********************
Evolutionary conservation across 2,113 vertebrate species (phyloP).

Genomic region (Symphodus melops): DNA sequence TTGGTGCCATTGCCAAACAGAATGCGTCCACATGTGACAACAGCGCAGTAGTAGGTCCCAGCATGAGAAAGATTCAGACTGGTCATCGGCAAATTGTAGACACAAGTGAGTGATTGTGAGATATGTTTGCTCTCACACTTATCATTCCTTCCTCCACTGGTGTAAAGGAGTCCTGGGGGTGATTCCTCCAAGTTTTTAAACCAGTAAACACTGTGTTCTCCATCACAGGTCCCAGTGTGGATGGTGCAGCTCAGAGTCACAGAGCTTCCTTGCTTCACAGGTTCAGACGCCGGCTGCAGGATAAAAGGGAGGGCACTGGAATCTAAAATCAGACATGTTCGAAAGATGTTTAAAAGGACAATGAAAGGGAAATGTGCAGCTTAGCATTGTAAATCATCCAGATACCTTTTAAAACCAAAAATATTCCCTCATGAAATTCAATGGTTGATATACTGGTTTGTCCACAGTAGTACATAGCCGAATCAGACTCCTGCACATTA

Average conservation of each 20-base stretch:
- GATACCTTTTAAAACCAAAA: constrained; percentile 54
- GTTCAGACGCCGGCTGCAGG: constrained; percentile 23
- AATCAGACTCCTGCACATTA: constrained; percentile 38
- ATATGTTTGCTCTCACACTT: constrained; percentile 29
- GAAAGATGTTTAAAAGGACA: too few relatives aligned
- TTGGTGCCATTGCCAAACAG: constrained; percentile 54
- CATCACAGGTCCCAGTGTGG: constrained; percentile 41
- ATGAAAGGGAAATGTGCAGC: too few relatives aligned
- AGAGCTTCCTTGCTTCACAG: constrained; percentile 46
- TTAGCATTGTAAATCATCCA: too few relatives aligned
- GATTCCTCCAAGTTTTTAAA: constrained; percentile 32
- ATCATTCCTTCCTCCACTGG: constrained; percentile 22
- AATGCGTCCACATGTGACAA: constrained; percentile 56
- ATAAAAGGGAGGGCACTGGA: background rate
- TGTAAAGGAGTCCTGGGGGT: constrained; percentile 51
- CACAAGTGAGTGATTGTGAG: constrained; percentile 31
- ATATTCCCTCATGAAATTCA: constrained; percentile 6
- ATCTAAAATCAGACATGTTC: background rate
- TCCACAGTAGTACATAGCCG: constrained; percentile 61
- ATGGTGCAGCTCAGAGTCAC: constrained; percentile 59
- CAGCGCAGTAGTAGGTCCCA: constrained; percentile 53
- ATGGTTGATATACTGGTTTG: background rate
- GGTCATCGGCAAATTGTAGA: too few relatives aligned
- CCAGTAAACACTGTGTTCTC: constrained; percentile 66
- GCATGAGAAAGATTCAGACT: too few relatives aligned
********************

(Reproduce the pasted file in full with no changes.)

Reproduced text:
Evolutionary conservation across 2,113 vertebrate species (phyloP).

Genomic region (Symphodus melops): DNA sequence TTGGTGCCATTGCCAAACAGAATGCGTCCACATGTGACAACAGCGCAGTAGTAGGTCCCAGCATGAGAAAGATTCAGACTGGTCATCGGCAAATTGTAGACACAAGTGAGTGATTGTGAGATATGTTTGCTCTCACACTTATCATTCCTTCCTCCACTGGTGTAAAGGAGTCCTGGGGGTGATTCCTCCAAGTTTTTAAACCAGTAAACACTGTGTTCTCCATCACAGGTCCCAGTGTGGATGGTGCAGCTCAGAGTCACAGAGCTTCCTTGCTTCACAGGTTCAGACGCCGGCTGCAGGATAAAAGGGAGGGCACTGGAATCTAAAATCAGACATGTTCGAAAGATGTTTAAAAGGACAATGAAAGGGAAATGTGCAGCTTAGCATTGTAAATCATCCAGATACCTTTTAAAACCAAAAATATTCCCTCATGAAATTCAATGGTTGATATACTGGTTTGTCCACAGTAGTACATAGCCGAATCAGACTCCTGCACATTA

Average conservation of each 20-base stretch:
- GATACCTTTTAAAACCAAAA: constrained; percentile 54
- GTTCAGACGCCGGCTGCAGG: constrained; percentile 23
- AATCAGACTCCTGCACATTA: constrained; percentile 38
- ATATGTTTGCTCTCACACTT: constrained; percentile 29
- GAAAGATGTTTAAAAGGACA: too few relatives aligned
- TTGGTGCCATTGCCAAACAG: constrained; percentile 54
- CATCACAGGTCCCAGTGTGG: constrained; percentile 41
- ATGAAAGGGAAATGTGCAGC: too few relatives aligned
- AGAGCTTCCTTGCTTCACAG: constrained; percentile 46
- TTAGCATTGTAAATCATCCA: too few relatives aligned
- GATTCCTCCAAGTTTTTAAA: constrained; percentile 32
- ATCATTCCTTCCTCCACTGG: constrained; percentile 22
- AATGCGTCCACATGTGACAA: constrained; percentile 56
- ATAAAAGGGAGGGCACTGGA: background rate
- TGTAAAGGAGTCCTGGGGGT: constrained; percentile 51
- CACAAGTGAGTGATTGTGAG: constrained; percentile 31
- ATATTCCCTCATGAAATTCA: constrained; percentile 6
- ATCTAAAATCAGACATGTTC: background rate
- TCCACAGTAGTACATAGCCG: constrained; percentile 61
- ATGGTGCAGCTCAGAGTCAC: constrained; percentile 59
- CAGCGCAGTAGTAGGTCCCA: constrained; percentile 53
- ATGGTTGATATACTGGTTTG: background rate
- GGTCATCGGCAAATTGTAGA: too few relatives aligned
- CCAGTAAACACTGTGTTCTC: constrained; percentile 66
- GCATGAGAAAGATTCAGACT: too few relatives aligned